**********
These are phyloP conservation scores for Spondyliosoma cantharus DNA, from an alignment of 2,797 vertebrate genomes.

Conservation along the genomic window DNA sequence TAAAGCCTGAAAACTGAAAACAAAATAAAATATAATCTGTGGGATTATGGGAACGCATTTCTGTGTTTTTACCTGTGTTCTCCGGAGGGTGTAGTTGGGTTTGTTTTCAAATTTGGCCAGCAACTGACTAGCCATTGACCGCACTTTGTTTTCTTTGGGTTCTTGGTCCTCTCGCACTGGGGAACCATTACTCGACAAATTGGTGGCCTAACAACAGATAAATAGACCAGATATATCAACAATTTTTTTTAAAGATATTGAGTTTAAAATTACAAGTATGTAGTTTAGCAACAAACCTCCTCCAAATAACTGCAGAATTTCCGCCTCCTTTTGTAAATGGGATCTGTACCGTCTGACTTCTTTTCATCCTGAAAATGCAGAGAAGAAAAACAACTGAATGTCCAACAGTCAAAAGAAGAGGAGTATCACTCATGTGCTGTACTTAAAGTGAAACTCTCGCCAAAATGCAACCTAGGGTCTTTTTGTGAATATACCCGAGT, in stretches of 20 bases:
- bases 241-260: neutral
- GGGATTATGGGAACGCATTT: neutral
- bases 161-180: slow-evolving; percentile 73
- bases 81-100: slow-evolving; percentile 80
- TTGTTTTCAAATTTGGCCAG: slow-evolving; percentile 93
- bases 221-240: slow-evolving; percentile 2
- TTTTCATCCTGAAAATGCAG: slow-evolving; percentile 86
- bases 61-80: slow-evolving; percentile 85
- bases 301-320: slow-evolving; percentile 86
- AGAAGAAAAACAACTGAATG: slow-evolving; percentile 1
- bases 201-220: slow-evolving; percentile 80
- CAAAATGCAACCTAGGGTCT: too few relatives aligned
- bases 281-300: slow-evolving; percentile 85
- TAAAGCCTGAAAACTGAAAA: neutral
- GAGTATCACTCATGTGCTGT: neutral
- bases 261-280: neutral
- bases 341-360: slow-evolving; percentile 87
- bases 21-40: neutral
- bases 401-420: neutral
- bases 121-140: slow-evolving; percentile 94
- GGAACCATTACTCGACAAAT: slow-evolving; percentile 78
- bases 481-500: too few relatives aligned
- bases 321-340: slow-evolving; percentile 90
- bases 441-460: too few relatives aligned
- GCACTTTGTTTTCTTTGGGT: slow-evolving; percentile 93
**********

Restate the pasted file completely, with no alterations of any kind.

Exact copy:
These are phyloP conservation scores for Spondyliosoma cantharus DNA, from an alignment of 2,797 vertebrate genomes.

Conservation along the genomic window DNA sequence TAAAGCCTGAAAACTGAAAACAAAATAAAATATAATCTGTGGGATTATGGGAACGCATTTCTGTGTTTTTACCTGTGTTCTCCGGAGGGTGTAGTTGGGTTTGTTTTCAAATTTGGCCAGCAACTGACTAGCCATTGACCGCACTTTGTTTTCTTTGGGTTCTTGGTCCTCTCGCACTGGGGAACCATTACTCGACAAATTGGTGGCCTAACAACAGATAAATAGACCAGATATATCAACAATTTTTTTTAAAGATATTGAGTTTAAAATTACAAGTATGTAGTTTAGCAACAAACCTCCTCCAAATAACTGCAGAATTTCCGCCTCCTTTTGTAAATGGGATCTGTACCGTCTGACTTCTTTTCATCCTGAAAATGCAGAGAAGAAAAACAACTGAATGTCCAACAGTCAAAAGAAGAGGAGTATCACTCATGTGCTGTACTTAAAGTGAAACTCTCGCCAAAATGCAACCTAGGGTCTTTTTGTGAATATACCCGAGT, in stretches of 20 bases:
- bases 241-260: neutral
- GGGATTATGGGAACGCATTT: neutral
- bases 161-180: slow-evolving; percentile 73
- bases 81-100: slow-evolving; percentile 80
- TTGTTTTCAAATTTGGCCAG: slow-evolving; percentile 93
- bases 221-240: slow-evolving; percentile 2
- TTTTCATCCTGAAAATGCAG: slow-evolving; percentile 86
- bases 61-80: slow-evolving; percentile 85
- bases 301-320: slow-evolving; percentile 86
- AGAAGAAAAACAACTGAATG: slow-evolving; percentile 1
- bases 201-220: slow-evolving; percentile 80
- CAAAATGCAACCTAGGGTCT: too few relatives aligned
- bases 281-300: slow-evolving; percentile 85
- TAAAGCCTGAAAACTGAAAA: neutral
- GAGTATCACTCATGTGCTGT: neutral
- bases 261-280: neutral
- bases 341-360: slow-evolving; percentile 87
- bases 21-40: neutral
- bases 401-420: neutral
- bases 121-140: slow-evolving; percentile 94
- GGAACCATTACTCGACAAAT: slow-evolving; percentile 78
- bases 481-500: too few relatives aligned
- bases 321-340: slow-evolving; percentile 90
- bases 441-460: too few relatives aligned
- GCACTTTGTTTTCTTTGGGT: slow-evolving; percentile 93